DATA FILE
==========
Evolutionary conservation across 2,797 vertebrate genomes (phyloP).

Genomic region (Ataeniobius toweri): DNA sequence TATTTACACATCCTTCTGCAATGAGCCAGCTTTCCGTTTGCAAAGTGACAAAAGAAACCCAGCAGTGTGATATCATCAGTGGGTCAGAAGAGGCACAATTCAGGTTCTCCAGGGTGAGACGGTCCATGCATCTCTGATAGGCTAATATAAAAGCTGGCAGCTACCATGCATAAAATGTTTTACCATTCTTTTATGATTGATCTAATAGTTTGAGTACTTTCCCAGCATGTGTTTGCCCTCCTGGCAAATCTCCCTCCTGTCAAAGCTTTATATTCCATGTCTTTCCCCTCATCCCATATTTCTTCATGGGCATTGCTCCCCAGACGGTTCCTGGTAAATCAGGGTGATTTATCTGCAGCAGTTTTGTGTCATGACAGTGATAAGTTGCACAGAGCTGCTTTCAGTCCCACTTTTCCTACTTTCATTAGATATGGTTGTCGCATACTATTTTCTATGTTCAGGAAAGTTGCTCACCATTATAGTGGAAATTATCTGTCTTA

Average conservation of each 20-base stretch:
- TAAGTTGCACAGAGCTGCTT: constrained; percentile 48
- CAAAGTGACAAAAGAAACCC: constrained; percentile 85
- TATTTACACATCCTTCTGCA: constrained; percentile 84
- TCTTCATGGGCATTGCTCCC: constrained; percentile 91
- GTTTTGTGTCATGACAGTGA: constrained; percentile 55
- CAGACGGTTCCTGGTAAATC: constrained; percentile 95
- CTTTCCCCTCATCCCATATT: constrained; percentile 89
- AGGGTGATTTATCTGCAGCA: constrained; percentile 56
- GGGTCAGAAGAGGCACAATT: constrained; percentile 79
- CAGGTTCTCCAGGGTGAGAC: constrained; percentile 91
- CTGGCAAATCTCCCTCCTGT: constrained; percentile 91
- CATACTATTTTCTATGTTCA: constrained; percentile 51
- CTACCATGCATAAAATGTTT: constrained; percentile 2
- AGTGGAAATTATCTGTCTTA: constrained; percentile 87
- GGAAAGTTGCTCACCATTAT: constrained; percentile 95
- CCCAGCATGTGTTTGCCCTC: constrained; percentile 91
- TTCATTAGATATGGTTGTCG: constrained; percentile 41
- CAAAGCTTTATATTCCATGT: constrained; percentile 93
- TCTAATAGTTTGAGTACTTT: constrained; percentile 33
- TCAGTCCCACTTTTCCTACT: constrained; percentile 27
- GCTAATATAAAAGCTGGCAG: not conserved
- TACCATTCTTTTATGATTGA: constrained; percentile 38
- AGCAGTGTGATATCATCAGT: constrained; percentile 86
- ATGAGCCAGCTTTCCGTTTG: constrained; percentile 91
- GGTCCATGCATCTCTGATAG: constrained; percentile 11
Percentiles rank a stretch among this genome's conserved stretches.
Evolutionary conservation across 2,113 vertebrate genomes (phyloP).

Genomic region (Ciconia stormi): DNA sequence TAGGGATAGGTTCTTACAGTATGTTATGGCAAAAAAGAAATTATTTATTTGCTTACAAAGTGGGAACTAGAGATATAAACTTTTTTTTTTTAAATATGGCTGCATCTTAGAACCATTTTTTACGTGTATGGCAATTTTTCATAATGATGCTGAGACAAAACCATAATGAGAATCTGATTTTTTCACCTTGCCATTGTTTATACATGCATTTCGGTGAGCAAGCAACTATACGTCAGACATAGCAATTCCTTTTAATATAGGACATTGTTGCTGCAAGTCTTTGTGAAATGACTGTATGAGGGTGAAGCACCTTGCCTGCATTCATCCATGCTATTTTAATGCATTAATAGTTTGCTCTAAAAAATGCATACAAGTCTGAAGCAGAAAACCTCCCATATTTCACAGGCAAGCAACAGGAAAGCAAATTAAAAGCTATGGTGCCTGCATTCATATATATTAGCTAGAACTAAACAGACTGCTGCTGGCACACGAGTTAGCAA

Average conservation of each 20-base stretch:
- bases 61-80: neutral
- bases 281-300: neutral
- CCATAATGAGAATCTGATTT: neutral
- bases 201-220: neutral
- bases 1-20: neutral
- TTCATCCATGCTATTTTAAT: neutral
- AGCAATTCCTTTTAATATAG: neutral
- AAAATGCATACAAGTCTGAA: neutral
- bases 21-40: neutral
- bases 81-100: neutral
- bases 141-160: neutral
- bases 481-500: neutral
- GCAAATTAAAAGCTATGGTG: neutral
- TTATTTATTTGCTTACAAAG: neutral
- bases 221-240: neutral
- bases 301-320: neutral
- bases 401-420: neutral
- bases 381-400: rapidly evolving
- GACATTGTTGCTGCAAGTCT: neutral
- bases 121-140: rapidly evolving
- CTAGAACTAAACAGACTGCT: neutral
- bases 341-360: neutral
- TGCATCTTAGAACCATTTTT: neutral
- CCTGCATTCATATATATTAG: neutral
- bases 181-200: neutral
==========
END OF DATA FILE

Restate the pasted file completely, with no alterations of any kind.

Evolutionary conservation across 2,797 vertebrate genomes (phyloP).

Genomic region (Ataeniobius toweri): DNA sequence TATTTACACATCCTTCTGCAATGAGCCAGCTTTCCGTTTGCAAAGTGACAAAAGAAACCCAGCAGTGTGATATCATCAGTGGGTCAGAAGAGGCACAATTCAGGTTCTCCAGGGTGAGACGGTCCATGCATCTCTGATAGGCTAATATAAAAGCTGGCAGCTACCATGCATAAAATGTTTTACCATTCTTTTATGATTGATCTAATAGTTTGAGTACTTTCCCAGCATGTGTTTGCCCTCCTGGCAAATCTCCCTCCTGTCAAAGCTTTATATTCCATGTCTTTCCCCTCATCCCATATTTCTTCATGGGCATTGCTCCCCAGACGGTTCCTGGTAAATCAGGGTGATTTATCTGCAGCAGTTTTGTGTCATGACAGTGATAAGTTGCACAGAGCTGCTTTCAGTCCCACTTTTCCTACTTTCATTAGATATGGTTGTCGCATACTATTTTCTATGTTCAGGAAAGTTGCTCACCATTATAGTGGAAATTATCTGTCTTA

Average conservation of each 20-base stretch:
- TAAGTTGCACAGAGCTGCTT: constrained; percentile 48
- CAAAGTGACAAAAGAAACCC: constrained; percentile 85
- TATTTACACATCCTTCTGCA: constrained; percentile 84
- TCTTCATGGGCATTGCTCCC: constrained; percentile 91
- GTTTTGTGTCATGACAGTGA: constrained; percentile 55
- CAGACGGTTCCTGGTAAATC: constrained; percentile 95
- CTTTCCCCTCATCCCATATT: constrained; percentile 89
- AGGGTGATTTATCTGCAGCA: constrained; percentile 56
- GGGTCAGAAGAGGCACAATT: constrained; percentile 79
- CAGGTTCTCCAGGGTGAGAC: constrained; percentile 91
- CTGGCAAATCTCCCTCCTGT: constrained; percentile 91
- CATACTATTTTCTATGTTCA: constrained; percentile 51
- CTACCATGCATAAAATGTTT: constrained; percentile 2
- AGTGGAAATTATCTGTCTTA: constrained; percentile 87
- GGAAAGTTGCTCACCATTAT: constrained; percentile 95
- CCCAGCATGTGTTTGCCCTC: constrained; percentile 91
- TTCATTAGATATGGTTGTCG: constrained; percentile 41
- CAAAGCTTTATATTCCATGT: constrained; percentile 93
- TCTAATAGTTTGAGTACTTT: constrained; percentile 33
- TCAGTCCCACTTTTCCTACT: constrained; percentile 27
- GCTAATATAAAAGCTGGCAG: not conserved
- TACCATTCTTTTATGATTGA: constrained; percentile 38
- AGCAGTGTGATATCATCAGT: constrained; percentile 86
- ATGAGCCAGCTTTCCGTTTG: constrained; percentile 91
- GGTCCATGCATCTCTGATAG: constrained; percentile 11
Percentiles rank a stretch among this genome's conserved stretches.
Evolutionary conservation across 2,113 vertebrate genomes (phyloP).

Genomic region (Ciconia stormi): DNA sequence TAGGGATAGGTTCTTACAGTATGTTATGGCAAAAAAGAAATTATTTATTTGCTTACAAAGTGGGAACTAGAGATATAAACTTTTTTTTTTTAAATATGGCTGCATCTTAGAACCATTTTTTACGTGTATGGCAATTTTTCATAATGATGCTGAGACAAAACCATAATGAGAATCTGATTTTTTCACCTTGCCATTGTTTATACATGCATTTCGGTGAGCAAGCAACTATACGTCAGACATAGCAATTCCTTTTAATATAGGACATTGTTGCTGCAAGTCTTTGTGAAATGACTGTATGAGGGTGAAGCACCTTGCCTGCATTCATCCATGCTATTTTAATGCATTAATAGTTTGCTCTAAAAAATGCATACAAGTCTGAAGCAGAAAACCTCCCATATTTCACAGGCAAGCAACAGGAAAGCAAATTAAAAGCTATGGTGCCTGCATTCATATATATTAGCTAGAACTAAACAGACTGCTGCTGGCACACGAGTTAGCAA

Average conservation of each 20-base stretch:
- bases 61-80: neutral
- bases 281-300: neutral
- CCATAATGAGAATCTGATTT: neutral
- bases 201-220: neutral
- bases 1-20: neutral
- TTCATCCATGCTATTTTAAT: neutral
- AGCAATTCCTTTTAATATAG: neutral
- AAAATGCATACAAGTCTGAA: neutral
- bases 21-40: neutral
- bases 81-100: neutral
- bases 141-160: neutral
- bases 481-500: neutral
- GCAAATTAAAAGCTATGGTG: neutral
- TTATTTATTTGCTTACAAAG: neutral
- bases 221-240: neutral
- bases 301-320: neutral
- bases 401-420: neutral
- bases 381-400: rapidly evolving
- GACATTGTTGCTGCAAGTCT: neutral
- bases 121-140: rapidly evolving
- CTAGAACTAAACAGACTGCT: neutral
- bases 341-360: neutral
- TGCATCTTAGAACCATTTTT: neutral
- CCTGCATTCATATATATTAG: neutral
- bases 181-200: neutral